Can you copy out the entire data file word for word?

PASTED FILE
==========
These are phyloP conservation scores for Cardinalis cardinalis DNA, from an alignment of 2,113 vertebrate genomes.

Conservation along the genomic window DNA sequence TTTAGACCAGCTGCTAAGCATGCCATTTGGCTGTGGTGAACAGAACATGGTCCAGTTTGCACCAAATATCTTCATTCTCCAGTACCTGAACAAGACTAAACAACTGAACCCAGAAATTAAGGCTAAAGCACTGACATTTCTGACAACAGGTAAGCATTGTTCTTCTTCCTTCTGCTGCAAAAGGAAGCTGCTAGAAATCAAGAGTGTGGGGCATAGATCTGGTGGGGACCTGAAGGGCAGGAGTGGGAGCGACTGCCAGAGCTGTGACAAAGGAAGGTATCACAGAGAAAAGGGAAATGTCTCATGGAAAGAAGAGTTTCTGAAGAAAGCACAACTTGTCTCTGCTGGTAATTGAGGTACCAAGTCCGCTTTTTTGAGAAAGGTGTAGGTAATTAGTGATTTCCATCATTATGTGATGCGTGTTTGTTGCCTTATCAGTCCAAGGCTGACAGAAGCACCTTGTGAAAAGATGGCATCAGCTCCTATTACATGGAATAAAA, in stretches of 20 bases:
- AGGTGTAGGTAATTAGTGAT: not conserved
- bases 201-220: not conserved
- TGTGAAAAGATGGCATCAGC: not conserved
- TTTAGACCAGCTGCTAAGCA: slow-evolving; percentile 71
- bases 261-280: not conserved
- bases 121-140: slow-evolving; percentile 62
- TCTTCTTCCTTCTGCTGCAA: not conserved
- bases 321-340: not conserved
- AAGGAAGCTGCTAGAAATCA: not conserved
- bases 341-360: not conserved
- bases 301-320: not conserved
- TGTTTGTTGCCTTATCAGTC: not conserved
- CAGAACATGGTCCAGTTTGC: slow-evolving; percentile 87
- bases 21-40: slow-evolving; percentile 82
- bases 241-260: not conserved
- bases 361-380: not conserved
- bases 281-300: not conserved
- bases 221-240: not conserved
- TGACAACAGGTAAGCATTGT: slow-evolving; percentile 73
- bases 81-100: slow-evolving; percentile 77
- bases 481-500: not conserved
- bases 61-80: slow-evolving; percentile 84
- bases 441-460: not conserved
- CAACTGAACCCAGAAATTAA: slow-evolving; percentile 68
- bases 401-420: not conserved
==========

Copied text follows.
These are phyloP conservation scores for Cardinalis cardinalis DNA, from an alignment of 2,113 vertebrate genomes.

Conservation along the genomic window DNA sequence TTTAGACCAGCTGCTAAGCATGCCATTTGGCTGTGGTGAACAGAACATGGTCCAGTTTGCACCAAATATCTTCATTCTCCAGTACCTGAACAAGACTAAACAACTGAACCCAGAAATTAAGGCTAAAGCACTGACATTTCTGACAACAGGTAAGCATTGTTCTTCTTCCTTCTGCTGCAAAAGGAAGCTGCTAGAAATCAAGAGTGTGGGGCATAGATCTGGTGGGGACCTGAAGGGCAGGAGTGGGAGCGACTGCCAGAGCTGTGACAAAGGAAGGTATCACAGAGAAAAGGGAAATGTCTCATGGAAAGAAGAGTTTCTGAAGAAAGCACAACTTGTCTCTGCTGGTAATTGAGGTACCAAGTCCGCTTTTTTGAGAAAGGTGTAGGTAATTAGTGATTTCCATCATTATGTGATGCGTGTTTGTTGCCTTATCAGTCCAAGGCTGACAGAAGCACCTTGTGAAAAGATGGCATCAGCTCCTATTACATGGAATAAAA, in stretches of 20 bases:
- AGGTGTAGGTAATTAGTGAT: not conserved
- bases 201-220: not conserved
- TGTGAAAAGATGGCATCAGC: not conserved
- TTTAGACCAGCTGCTAAGCA: slow-evolving; percentile 71
- bases 261-280: not conserved
- bases 121-140: slow-evolving; percentile 62
- TCTTCTTCCTTCTGCTGCAA: not conserved
- bases 321-340: not conserved
- AAGGAAGCTGCTAGAAATCA: not conserved
- bases 341-360: not conserved
- bases 301-320: not conserved
- TGTTTGTTGCCTTATCAGTC: not conserved
- CAGAACATGGTCCAGTTTGC: slow-evolving; percentile 87
- bases 21-40: slow-evolving; percentile 82
- bases 241-260: not conserved
- bases 361-380: not conserved
- bases 281-300: not conserved
- bases 221-240: not conserved
- TGACAACAGGTAAGCATTGT: slow-evolving; percentile 73
- bases 81-100: slow-evolving; percentile 77
- bases 481-500: not conserved
- bases 61-80: slow-evolving; percentile 84
- bases 441-460: not conserved
- CAACTGAACCCAGAAATTAA: slow-evolving; percentile 68
- bases 401-420: not conserved